There has been much debate in the dressage world recently over how to make the Grand Prix more appealing for public viewing. There have been a number of possible alterations offered, such as removing the rein back, the halt, and everything else that is deemed less exciting. I started to wonder if it would be better if we just cowboy in with a jump entry into the arena at a point we decided, and then spend two minutes yeehaa-ing our way around, a few extensions, a couple of pirouettes and boom, we’ve got ourselves a spectacle!
The truth is that dressage is not a sport that will ever attract the same crowd as a football match, or an extreme sport, but there are a lot of dedicated dressage enthusiasts and horse lovers, who would probably be more excited to watch the dressage if some changes were made; perhaps not in the way suggested.
A recent survey by the IDRC gave a number of options as to what would make the Grand Prix more exciting to watch. The list included shortening the time of the test, improving the judging, more transparency in the judging, shortening the program, etc.
What the survey didn’t ask was what I think keeps many pure dressage lovers from venturing out of home and traveling to international shows. I have been to international competitions and watched the Grand Prix from start to finish, and often there were about five combinations that I enjoyed watching. For much of the event I found myself screwing my face up during the tests and I had to remind myself to relax my face scared I might age ten years while watching.
I started to think about what makes dressage worth watching, for the people who love horses, or riding, or animals in general, and I remembered all the times when I have been completely transfixed by a Grand Prix performance. There was Reiner Klimke and Ahlerich, Kyra Kirkland and Matador, which are just a few names that spring into my mind. They remind me of that feeling, when you get butterflies in your stomach and you start moving around and bobbing your head in time to the beat of the dance in front of you. What was it that make these combinations so much more watchable? The wonderful indescribable harmonious link between horse and rider!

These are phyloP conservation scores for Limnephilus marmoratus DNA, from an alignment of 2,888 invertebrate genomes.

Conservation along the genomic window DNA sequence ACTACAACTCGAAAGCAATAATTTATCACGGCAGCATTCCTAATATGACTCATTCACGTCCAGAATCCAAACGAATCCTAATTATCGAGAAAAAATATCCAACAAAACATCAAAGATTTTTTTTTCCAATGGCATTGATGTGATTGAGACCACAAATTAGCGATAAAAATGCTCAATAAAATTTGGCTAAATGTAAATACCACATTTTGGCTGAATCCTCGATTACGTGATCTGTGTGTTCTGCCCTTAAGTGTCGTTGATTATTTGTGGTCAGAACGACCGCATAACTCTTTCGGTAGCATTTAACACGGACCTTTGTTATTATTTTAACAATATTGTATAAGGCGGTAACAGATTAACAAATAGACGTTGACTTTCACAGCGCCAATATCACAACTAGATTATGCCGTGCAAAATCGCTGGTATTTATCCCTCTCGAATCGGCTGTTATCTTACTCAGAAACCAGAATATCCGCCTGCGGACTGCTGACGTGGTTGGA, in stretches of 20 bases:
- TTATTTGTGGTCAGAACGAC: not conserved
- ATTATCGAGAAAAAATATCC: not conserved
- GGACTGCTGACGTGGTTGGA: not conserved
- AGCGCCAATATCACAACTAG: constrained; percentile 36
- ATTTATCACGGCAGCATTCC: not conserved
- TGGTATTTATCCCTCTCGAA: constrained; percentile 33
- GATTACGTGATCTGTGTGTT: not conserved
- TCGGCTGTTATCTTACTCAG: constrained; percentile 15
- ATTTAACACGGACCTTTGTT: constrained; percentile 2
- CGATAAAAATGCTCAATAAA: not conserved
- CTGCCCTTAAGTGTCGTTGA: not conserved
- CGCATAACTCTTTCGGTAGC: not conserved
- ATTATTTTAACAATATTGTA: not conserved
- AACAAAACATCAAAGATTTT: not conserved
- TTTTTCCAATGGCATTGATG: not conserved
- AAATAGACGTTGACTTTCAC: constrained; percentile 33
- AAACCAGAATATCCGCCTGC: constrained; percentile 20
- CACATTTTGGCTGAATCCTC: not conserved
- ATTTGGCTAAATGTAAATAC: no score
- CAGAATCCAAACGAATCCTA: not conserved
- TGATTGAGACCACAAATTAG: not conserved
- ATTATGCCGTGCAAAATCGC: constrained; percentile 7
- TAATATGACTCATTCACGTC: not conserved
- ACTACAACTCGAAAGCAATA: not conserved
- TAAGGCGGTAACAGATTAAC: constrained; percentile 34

Currently the only mention of the actual connection between rider and horse is in the marks for submission (attention and confidence; harmony, lightness and ease of the movements; straightness; acceptance of the bridle and lightness of the forehand), and I wondered whether that is really what needs to be altered.
Whether it be the most brilliant horse in the world, or just a good horse without exceptional paces, an audience can see and feel when horse and rider are united as one, that the horse is happy, that the rider is enjoying it, and that the two have created a relationship based on trust and compassion.
Imagine if this was given more weight in the scoring, so that riders and their horses had to set out to foster that special bond, and so the presentation offered to people was not one of flash, or shorter time, or less difficulty, but one of harmony and togetherness, horse and rider becoming as one.
If you asked the dressage world if they would sit through a night of horse and rider harmony, I truly feel that this is what would draw the crowd and increase the television rating. If you are unsure, ask yourself when you were truly moved by a Grand Prix test, and what was it that moved you, and then ask if you would be happy to sit through more of those moments, watching dressage becoming art.
by Sarah Warne - Photo © Kit Houghton
Editorial: Love's Labour's Lost